The marvelously clueful Jon Udell writes about the return of hailstorm like systems. One line caught my eye.
“Re-entering the basic facts each time perpetuates an illusion of privacy. Yet the reality, for many of us, is that these facts are public.”
Yes! “The illusion of privacy.” Very nice.
But .. four additional things too.
1. It’s very very hard to pre-fill with 100% accuracy. Even small error rates are enough to overwhelm any increase in sales that may arise from greater ease of use, particularly if the blame for those errors falls to the vendor.
2. The vendor wishes to frame the relationship with the customer as respectful to the customer. Both vendor and customer may know that such information is widely available but polite people don’t bring it up. If you do then it’s unclear if you can be trusted with the more semi-private information. The vendor that pre-fills you home phone number seems more likely to reveal your pants size, or your color preference to strangers.
3. Sales is like poker. You don’t want to reveal anything during the negotiation that your not absolutely positive is going to advance the deal toward closure. For example consider you are buying a car and it has floor mats with a stain resistant coating on them. No salesman in his right mind will tell you that unless you explicitly reveal that your worried about the carpets getting dirty. Unless he’s sure that the information will fill a need the customer has mentioned it goes mentioned. Who knows, maybe this customer is afraid of cancers caused by such coatings. Vendors are very ambivalent about revealing their hand.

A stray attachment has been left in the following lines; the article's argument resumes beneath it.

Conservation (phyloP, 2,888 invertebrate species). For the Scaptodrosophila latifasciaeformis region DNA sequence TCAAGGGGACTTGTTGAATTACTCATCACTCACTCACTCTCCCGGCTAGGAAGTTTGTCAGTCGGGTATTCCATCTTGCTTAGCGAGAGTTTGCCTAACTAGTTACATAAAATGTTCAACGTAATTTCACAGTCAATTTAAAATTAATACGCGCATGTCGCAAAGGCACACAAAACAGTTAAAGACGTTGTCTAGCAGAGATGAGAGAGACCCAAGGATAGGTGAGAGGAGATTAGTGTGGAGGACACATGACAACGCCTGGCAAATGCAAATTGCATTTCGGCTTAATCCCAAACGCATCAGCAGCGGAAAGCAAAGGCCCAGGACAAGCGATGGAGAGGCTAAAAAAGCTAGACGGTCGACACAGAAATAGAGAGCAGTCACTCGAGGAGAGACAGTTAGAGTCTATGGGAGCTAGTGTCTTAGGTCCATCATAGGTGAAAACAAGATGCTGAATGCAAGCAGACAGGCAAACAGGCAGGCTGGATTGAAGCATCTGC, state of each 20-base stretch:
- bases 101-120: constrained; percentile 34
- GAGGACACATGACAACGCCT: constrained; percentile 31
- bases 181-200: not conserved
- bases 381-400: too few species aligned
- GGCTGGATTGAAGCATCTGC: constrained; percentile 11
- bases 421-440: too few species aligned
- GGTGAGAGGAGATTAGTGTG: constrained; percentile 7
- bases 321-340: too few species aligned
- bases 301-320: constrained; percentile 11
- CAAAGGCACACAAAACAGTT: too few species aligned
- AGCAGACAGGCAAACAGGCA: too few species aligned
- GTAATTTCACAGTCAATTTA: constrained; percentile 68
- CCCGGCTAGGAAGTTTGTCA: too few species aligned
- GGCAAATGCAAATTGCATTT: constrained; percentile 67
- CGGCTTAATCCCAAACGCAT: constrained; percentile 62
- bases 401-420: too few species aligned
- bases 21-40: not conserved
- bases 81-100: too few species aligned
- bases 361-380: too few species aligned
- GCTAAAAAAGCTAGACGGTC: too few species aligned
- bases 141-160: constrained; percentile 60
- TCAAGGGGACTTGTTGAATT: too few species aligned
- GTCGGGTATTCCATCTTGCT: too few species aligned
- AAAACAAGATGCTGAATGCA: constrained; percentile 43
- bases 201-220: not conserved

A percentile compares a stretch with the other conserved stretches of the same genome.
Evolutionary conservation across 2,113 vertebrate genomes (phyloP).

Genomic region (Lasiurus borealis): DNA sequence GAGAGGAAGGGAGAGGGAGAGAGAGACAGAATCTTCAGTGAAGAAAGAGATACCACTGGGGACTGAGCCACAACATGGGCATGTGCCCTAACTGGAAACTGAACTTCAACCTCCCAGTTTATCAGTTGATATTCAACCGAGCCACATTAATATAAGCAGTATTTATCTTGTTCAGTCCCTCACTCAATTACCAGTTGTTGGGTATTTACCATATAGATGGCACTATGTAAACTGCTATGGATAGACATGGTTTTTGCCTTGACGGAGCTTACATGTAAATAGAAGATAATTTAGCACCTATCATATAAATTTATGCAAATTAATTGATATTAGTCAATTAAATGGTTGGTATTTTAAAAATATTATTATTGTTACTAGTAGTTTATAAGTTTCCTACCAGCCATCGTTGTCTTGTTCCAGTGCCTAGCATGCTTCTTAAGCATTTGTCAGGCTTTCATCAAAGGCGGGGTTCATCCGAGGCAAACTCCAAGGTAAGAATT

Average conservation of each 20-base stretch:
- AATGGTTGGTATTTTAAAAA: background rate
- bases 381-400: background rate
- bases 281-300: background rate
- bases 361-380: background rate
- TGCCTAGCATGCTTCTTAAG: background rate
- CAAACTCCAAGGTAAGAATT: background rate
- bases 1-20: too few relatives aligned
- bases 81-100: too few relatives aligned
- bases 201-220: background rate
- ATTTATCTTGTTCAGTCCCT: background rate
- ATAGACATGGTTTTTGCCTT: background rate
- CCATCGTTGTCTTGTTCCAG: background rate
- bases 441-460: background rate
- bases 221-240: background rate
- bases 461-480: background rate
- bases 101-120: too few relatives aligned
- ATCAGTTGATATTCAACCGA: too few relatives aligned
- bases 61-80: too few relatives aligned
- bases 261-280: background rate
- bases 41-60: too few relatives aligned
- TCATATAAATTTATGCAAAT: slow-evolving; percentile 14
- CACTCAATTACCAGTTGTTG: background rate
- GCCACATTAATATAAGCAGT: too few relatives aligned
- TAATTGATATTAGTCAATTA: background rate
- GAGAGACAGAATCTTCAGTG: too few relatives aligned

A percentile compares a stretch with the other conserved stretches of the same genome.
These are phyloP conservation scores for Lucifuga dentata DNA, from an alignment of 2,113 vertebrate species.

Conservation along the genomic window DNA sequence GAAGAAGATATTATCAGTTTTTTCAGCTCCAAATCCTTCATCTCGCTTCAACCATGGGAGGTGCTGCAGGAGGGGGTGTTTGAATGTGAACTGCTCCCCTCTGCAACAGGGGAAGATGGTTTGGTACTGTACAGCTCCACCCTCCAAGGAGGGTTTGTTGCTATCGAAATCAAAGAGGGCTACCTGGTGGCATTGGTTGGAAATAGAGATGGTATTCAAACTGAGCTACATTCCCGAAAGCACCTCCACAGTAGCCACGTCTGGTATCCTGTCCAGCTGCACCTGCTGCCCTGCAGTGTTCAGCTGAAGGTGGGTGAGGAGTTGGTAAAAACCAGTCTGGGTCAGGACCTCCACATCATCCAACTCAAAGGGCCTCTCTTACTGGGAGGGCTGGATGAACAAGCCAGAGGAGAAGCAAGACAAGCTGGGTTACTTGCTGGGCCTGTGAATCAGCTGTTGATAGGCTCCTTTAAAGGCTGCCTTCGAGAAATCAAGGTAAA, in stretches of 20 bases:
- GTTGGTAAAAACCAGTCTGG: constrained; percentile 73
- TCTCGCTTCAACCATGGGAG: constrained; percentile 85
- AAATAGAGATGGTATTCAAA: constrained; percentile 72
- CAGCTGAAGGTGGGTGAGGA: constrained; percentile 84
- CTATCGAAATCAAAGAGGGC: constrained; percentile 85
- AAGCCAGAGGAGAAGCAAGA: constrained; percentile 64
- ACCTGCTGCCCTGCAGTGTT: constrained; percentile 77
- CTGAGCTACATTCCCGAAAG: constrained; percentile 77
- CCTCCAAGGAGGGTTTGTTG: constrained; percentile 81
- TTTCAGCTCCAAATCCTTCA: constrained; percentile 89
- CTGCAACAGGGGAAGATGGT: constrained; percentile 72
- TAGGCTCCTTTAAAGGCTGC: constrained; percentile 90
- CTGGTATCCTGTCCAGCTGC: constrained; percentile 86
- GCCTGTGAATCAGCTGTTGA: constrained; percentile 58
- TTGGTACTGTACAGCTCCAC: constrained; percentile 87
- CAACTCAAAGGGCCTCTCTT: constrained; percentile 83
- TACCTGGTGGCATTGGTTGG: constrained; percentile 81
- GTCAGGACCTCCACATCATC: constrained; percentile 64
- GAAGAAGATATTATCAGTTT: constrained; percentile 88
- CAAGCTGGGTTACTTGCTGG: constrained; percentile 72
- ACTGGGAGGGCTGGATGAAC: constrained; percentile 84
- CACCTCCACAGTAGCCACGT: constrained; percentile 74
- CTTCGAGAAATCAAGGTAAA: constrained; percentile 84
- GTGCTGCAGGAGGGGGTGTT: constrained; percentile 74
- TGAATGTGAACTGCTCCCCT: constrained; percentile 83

4. Finally some of these forms are actually part of a quiz. The form is a means of reducing identity theft. The credit card company can use any information the vendor collects at point of sale to reduce the chance of fraud.
You have to get authorization prior to all form pre-filling; not just from the customer but from everybody who has a stake in the data. For example your going to have trouble get medical records without the care giver’s permissions as well as the patient’s permission.
Even very mundane seeming revealing of information have strong systemic barriers casual revealing.